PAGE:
A masterpiece of deep time and wrenching gravity, the tortured surface of Enceladus and its fascinating ongoing geologic activity tell the story of the ancient and present struggles of one tiny world. This is a story that is recounted by imaging scientists in a paper published in the journal Science on March 10, 2006.
The enhanced color view of Enceladus seen here is largely of the southern hemisphere and includes the south polar terrain at the bottom of the image.
Ancient craters remain somewhat pristine in some locales, but have clearly relaxed in others. Northward-trending fractures, likely caused by a change in the moon’s rate of rotation and consequent flattening of the moon’s shape, rip across the southern hemisphere. The south polar terrain is marked by a striking set of "blue" fractures and encircled by a conspicuous and continuous chain of folds and ridges, testament to the forces within Enceladus that have yet to be silenced.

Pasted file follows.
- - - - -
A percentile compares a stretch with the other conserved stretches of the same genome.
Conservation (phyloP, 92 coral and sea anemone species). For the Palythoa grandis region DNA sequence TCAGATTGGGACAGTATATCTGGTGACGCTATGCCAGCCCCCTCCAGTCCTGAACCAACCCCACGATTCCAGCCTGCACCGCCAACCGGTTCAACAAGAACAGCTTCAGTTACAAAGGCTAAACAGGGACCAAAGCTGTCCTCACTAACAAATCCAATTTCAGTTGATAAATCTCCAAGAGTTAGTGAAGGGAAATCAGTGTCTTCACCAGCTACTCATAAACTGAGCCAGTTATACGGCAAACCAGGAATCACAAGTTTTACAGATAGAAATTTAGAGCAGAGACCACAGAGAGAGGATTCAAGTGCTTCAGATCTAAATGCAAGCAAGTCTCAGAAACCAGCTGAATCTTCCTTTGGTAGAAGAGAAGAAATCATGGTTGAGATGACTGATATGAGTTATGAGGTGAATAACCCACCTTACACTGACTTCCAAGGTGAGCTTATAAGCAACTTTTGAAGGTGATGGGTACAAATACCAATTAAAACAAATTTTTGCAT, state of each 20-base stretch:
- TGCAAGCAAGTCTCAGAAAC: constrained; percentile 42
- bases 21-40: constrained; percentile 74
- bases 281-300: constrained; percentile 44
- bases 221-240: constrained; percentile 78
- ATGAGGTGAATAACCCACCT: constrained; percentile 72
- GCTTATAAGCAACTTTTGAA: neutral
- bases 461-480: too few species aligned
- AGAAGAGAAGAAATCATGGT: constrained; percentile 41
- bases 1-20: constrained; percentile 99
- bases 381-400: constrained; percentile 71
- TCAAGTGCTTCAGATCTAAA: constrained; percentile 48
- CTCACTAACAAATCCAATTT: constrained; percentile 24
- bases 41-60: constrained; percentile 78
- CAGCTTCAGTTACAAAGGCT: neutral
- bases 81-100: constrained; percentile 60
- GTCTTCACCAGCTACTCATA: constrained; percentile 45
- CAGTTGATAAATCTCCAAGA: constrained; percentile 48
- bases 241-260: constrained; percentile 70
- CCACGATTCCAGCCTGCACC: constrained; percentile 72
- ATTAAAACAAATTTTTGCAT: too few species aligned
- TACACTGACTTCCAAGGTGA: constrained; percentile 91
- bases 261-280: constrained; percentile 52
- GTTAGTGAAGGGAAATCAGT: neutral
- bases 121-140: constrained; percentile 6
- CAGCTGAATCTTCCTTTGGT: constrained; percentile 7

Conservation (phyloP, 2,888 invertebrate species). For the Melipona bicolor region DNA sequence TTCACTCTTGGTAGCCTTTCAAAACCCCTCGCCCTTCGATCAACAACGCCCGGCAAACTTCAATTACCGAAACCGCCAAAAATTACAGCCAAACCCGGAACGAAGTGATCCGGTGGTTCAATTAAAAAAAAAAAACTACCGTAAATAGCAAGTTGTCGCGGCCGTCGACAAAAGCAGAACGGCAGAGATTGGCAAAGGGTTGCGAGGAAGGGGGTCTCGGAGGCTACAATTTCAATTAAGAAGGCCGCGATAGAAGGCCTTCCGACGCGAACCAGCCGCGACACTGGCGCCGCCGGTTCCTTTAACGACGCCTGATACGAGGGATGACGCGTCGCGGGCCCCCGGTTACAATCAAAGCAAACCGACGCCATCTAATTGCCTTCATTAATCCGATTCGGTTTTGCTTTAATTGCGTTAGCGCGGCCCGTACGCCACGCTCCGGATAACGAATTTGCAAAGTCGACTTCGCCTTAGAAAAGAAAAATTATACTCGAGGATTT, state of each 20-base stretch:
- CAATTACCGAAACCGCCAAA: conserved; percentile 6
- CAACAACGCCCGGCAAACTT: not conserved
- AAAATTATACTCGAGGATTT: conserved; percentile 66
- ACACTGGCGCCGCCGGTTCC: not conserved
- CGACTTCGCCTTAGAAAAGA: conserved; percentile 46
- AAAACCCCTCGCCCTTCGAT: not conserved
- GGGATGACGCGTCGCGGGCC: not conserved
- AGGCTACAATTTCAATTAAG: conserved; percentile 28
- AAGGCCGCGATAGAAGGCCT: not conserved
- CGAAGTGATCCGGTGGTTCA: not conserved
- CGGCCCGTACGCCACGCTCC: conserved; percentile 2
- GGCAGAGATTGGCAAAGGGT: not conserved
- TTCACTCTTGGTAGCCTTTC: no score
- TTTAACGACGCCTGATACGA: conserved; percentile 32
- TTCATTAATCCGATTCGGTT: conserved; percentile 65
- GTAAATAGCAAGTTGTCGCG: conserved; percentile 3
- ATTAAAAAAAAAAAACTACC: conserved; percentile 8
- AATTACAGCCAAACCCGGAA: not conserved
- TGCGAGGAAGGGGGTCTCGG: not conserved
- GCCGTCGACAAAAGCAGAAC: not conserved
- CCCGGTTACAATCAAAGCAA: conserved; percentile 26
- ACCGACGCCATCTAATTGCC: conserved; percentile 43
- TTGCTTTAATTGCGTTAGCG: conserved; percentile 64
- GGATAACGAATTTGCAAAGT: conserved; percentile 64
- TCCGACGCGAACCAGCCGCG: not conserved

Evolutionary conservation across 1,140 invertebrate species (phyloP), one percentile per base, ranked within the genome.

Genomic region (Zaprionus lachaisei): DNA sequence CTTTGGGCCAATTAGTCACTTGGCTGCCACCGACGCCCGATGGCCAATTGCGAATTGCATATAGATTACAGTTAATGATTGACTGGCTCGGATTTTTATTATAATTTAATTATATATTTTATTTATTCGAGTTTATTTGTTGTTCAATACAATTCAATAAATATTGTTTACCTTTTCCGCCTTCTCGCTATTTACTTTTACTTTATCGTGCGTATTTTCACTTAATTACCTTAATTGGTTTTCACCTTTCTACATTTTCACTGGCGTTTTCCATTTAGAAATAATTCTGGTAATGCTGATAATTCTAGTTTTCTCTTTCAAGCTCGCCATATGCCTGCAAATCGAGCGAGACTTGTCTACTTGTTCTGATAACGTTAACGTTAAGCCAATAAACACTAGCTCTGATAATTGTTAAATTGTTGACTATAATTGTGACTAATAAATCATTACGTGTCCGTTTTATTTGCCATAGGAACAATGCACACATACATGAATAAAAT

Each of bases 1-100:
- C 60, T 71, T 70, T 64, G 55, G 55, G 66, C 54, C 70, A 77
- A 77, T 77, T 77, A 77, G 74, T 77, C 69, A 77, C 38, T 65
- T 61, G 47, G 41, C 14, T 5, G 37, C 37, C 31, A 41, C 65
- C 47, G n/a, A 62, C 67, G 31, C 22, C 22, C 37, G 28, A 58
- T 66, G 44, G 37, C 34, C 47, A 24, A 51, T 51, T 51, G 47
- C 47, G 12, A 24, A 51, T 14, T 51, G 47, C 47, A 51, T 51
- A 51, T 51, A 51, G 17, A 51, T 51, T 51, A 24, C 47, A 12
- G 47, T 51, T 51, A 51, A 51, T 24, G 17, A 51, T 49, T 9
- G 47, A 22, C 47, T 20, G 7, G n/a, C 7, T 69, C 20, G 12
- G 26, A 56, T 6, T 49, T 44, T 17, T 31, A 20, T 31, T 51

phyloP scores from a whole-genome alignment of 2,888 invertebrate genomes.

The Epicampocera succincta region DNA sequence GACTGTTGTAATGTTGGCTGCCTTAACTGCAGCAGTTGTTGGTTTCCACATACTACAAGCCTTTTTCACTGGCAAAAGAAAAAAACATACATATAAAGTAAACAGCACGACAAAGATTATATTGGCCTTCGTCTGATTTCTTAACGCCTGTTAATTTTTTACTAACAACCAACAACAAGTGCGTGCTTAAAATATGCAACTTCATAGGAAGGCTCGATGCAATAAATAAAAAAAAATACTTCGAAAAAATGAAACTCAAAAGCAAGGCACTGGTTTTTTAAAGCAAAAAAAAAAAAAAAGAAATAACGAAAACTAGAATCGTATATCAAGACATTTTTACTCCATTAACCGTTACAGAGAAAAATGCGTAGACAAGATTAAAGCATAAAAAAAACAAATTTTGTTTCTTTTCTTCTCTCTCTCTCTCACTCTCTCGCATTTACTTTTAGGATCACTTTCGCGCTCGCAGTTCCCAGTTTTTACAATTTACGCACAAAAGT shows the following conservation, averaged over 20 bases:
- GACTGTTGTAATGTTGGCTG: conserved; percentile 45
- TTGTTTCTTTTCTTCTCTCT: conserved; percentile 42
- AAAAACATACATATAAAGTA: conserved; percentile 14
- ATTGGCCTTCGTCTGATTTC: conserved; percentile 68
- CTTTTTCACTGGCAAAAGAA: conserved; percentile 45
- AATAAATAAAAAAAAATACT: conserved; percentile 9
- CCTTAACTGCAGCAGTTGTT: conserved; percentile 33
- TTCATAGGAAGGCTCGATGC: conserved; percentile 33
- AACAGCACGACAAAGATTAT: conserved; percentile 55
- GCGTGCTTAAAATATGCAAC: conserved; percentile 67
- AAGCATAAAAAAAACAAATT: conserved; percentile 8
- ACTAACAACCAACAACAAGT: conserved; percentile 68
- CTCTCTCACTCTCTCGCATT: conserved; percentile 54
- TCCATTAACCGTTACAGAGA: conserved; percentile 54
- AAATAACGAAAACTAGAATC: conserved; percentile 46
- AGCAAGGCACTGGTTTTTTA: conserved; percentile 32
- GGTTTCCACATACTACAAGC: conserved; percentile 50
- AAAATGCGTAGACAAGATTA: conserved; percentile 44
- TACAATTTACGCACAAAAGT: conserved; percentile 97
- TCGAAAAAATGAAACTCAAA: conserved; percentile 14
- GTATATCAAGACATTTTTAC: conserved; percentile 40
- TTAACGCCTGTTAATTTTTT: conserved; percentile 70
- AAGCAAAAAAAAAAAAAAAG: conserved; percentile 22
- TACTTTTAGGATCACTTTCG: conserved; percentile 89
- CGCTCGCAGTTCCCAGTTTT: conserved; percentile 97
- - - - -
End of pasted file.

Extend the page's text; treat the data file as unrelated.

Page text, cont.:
The mosaic was created from 21 false-color frames taken during close approaches to Enceladus on March 9, and July 14, 2005 by the Cassini spacecraft. Images taken using filters sensitive to ultraviolet, visible and infrared light (spanning wavelengths from 338 to 930 nanometers) were combined to create the individual frames.